If you are using the Analog I/O Wildcard's 16-bit A/D, then 2n=216=65536. If you are using the 24/7 Data Acquisition Wildcard in unipolar mode with a gain of one, its 24-bit A/D produces a 32-bit count – actually a 24-bit resolution result left-justified within a 32-bit number. So you would use 2n=232=4292967296.

Because the voltage is at half scale at the thermistor reference temperature, we can simplify subsequent computations by using an offset voltage ratio as,

Then, when T=To=25°C, x=0. To compute the temperature from the offset voltage ratio we can use a polynomial fit of the form,

Using this five-parameter fifth-order polynomial requires five floating point multiplications and five additions. There is a better way to fit thermistor curves, that provides greater accuracy with the same number of computations. That is to use what's called a rational polynomial function, an equation of the form,

In general, for the same number of determined parameters and arithmetical operations, equations of this form fit continuous functions more accurately than do simple polynomials. The following table provides optimized coefficients for the two models, and their resulting average absolute errors at each temperature, for US Sensor Curve J thermistors over the 0 to 75°C temperature range.

Coefficients and Errors for 5-Parameter Models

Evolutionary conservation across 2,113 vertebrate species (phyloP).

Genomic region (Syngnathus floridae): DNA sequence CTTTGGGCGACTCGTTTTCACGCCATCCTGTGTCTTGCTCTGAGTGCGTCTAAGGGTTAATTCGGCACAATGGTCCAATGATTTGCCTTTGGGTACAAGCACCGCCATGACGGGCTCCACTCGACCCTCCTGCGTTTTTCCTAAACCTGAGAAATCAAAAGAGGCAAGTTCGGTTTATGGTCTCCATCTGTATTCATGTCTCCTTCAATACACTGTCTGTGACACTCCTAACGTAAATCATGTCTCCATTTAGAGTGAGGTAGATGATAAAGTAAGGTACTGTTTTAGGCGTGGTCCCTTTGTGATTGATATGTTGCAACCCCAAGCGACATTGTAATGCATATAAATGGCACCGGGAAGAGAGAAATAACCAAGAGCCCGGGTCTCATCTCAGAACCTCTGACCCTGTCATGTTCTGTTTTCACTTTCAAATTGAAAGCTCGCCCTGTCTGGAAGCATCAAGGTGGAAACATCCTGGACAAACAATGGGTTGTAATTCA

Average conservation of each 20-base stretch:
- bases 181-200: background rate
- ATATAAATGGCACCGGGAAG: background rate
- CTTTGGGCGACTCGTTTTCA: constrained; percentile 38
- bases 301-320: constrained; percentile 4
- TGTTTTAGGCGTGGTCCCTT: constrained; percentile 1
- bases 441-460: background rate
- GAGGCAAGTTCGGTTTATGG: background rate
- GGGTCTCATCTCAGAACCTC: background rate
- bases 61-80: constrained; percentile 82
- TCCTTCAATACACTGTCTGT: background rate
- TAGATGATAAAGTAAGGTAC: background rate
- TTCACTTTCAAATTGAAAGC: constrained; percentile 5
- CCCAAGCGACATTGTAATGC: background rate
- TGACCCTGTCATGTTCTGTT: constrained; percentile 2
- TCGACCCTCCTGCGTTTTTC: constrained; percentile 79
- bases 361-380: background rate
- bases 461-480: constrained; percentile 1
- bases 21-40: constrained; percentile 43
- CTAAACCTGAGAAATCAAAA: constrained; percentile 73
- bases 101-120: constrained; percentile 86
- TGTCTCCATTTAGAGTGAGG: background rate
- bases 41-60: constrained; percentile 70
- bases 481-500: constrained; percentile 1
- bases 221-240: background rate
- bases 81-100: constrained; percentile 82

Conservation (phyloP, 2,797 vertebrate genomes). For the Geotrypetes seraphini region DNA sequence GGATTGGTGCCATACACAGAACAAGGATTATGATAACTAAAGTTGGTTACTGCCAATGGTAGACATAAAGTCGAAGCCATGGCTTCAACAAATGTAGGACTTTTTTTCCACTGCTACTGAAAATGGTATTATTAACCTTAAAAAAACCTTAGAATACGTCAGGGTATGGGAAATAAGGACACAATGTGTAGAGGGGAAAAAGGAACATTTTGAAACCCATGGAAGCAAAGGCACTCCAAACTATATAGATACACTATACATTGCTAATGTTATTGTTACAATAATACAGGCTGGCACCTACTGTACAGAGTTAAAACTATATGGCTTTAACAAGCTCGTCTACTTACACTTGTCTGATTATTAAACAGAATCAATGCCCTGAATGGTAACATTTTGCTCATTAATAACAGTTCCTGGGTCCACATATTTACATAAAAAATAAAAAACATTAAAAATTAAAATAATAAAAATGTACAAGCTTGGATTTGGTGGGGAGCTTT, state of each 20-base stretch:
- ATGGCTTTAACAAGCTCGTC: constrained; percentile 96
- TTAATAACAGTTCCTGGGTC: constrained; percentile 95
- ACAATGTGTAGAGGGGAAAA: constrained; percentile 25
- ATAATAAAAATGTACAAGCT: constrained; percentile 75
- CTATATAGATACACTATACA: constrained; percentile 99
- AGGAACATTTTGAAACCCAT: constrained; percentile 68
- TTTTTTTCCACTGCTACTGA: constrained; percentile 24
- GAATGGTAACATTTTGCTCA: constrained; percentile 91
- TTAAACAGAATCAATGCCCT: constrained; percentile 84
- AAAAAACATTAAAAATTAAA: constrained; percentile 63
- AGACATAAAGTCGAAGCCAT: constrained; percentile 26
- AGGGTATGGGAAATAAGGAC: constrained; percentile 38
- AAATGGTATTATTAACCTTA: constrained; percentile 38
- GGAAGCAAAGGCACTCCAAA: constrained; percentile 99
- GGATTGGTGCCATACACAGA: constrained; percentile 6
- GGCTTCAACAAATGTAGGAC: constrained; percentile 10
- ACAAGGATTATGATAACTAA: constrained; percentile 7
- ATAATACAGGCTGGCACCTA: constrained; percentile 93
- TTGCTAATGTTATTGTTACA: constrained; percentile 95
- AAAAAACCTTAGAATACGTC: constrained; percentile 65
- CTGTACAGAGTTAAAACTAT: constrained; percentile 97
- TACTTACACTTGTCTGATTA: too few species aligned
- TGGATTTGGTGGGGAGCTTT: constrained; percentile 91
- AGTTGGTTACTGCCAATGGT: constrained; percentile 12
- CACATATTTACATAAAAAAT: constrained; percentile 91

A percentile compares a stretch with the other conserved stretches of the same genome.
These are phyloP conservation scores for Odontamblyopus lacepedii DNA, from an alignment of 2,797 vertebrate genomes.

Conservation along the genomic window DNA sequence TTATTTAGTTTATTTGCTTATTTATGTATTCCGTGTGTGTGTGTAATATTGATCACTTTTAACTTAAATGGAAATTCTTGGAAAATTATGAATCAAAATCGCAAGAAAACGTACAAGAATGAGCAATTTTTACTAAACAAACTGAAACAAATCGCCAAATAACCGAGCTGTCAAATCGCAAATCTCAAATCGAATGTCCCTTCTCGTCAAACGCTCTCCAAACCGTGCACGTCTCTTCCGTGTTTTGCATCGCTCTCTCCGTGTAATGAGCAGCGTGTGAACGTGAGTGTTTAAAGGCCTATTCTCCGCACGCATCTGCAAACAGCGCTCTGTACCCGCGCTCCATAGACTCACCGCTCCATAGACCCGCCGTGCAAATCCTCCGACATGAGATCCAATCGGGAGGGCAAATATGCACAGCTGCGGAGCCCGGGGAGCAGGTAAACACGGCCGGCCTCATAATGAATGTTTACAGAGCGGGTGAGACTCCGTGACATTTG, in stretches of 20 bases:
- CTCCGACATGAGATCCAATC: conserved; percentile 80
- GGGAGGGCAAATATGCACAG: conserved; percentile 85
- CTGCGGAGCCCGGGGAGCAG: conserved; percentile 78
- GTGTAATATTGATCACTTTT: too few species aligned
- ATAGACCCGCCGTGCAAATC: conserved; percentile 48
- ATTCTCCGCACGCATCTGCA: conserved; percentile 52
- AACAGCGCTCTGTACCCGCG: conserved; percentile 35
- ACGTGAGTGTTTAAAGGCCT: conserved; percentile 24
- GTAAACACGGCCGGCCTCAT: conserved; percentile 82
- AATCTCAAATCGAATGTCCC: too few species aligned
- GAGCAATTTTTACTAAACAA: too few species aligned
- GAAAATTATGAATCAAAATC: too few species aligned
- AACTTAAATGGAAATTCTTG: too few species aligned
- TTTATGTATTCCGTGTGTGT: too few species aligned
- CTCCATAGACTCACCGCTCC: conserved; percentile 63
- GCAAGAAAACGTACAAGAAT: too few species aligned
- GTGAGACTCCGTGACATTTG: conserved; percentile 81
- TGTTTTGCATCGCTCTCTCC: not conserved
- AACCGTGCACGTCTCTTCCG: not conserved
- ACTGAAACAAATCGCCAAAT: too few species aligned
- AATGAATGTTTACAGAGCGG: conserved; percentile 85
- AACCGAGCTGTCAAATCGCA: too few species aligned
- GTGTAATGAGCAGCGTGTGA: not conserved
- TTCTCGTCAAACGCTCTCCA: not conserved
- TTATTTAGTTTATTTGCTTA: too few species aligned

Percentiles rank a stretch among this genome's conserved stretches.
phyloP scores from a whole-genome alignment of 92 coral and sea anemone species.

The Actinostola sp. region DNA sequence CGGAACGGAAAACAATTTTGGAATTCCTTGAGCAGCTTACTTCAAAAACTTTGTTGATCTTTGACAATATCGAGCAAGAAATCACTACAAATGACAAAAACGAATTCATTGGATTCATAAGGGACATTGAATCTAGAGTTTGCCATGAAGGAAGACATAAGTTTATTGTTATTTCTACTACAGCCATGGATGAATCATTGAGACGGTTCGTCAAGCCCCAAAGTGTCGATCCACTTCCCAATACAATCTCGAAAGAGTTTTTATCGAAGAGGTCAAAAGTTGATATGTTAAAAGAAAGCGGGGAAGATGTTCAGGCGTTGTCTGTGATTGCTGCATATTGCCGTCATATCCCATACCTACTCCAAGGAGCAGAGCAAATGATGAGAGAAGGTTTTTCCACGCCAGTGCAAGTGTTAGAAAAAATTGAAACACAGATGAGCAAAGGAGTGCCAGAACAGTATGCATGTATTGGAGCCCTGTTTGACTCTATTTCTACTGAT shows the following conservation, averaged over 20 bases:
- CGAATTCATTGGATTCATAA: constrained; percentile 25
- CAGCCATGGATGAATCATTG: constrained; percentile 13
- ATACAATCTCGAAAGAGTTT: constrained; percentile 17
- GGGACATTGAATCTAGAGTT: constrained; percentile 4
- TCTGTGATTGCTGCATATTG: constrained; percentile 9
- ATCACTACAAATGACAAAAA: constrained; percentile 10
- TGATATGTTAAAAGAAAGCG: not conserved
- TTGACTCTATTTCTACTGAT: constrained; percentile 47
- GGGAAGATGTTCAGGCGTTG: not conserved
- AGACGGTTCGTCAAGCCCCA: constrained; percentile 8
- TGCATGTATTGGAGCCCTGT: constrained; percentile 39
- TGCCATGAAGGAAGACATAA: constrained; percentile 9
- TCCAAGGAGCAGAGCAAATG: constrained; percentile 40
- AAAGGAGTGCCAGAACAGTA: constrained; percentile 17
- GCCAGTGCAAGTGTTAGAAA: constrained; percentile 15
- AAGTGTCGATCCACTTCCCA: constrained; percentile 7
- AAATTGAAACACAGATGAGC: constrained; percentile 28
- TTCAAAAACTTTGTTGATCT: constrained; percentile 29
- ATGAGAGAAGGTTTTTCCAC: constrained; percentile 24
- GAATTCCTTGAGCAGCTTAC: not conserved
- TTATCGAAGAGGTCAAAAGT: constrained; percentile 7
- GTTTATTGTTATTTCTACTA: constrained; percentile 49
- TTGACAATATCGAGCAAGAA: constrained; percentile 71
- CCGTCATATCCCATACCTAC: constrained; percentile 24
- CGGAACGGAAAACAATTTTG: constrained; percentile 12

Coefficient Polynomial Model Rational Function Model
To 25 25
c1 -99.894 -99.296
c2 26.832 24.624
c3 -94.896 147.26
c4 80.833 0.0195
c5 -992.87 2.8454
Average
Error
0.027°C 0.0049°C

Using the rational polynomial function results in a maximum error of only 0.01°C and an average error of less than half of that (0.0049°C).

Data for the sensor and these curve fits is provided by this Excel workbook.

Example 3: Using a Murata SMD thermistor

Very small surface mount PTC 2) and NTC thermistor components are now readily available. In this example we model the temperature of a Murata SMD thermistor, part number NCP18XH103F03RB, available from Digikey. It has a resistance tolerance of ±1% and a beta of 3380±1%.

The thermistor is placed in series with a 10kΩ reference resistor, chosen because it is the same value as the thermistor's resistance at 25°C. The A/D counts, C, are measured and the parameter, x, is computed as,

Using a rational polynomial function of the form,

data from the Murata datasheet is used to find optimum parameters for two temperature ranges, -40 - +125°C and 0 – 75°C, with the following results:

Coefficients and Errors for a 5-Parameter Model
Coefficient -40 →  +125°C 0 →  +75°C
To 25 25
c1 -108.21 -107.27
c2 24.118 44.12
c3 216.38 217.31
c4 0.03895 -0.12915
c5 -3.1804 -3.3586
Average
Error
0.087°C 0.0081°C

Data for the sensor and these curve fits is provided by this Excel workbook.

Notes:
NTC – negative temperature coefficient thermistor
positive temperature coefficient
This page is about: Converting Thermistor Resistance to Temperature Using YSI, US Sensors Curve J, and Murata Thermistors – Efficiently calibrate and calculate temperature from thermistor resistance and A/D readings in digital thermometers or microcontroller based instruments by minimizing the number of calculations and using polynomial and rational polynomial curve fits. For example, using YSI, US Sensors Curve J thermistors, and Murata NTC thermistors.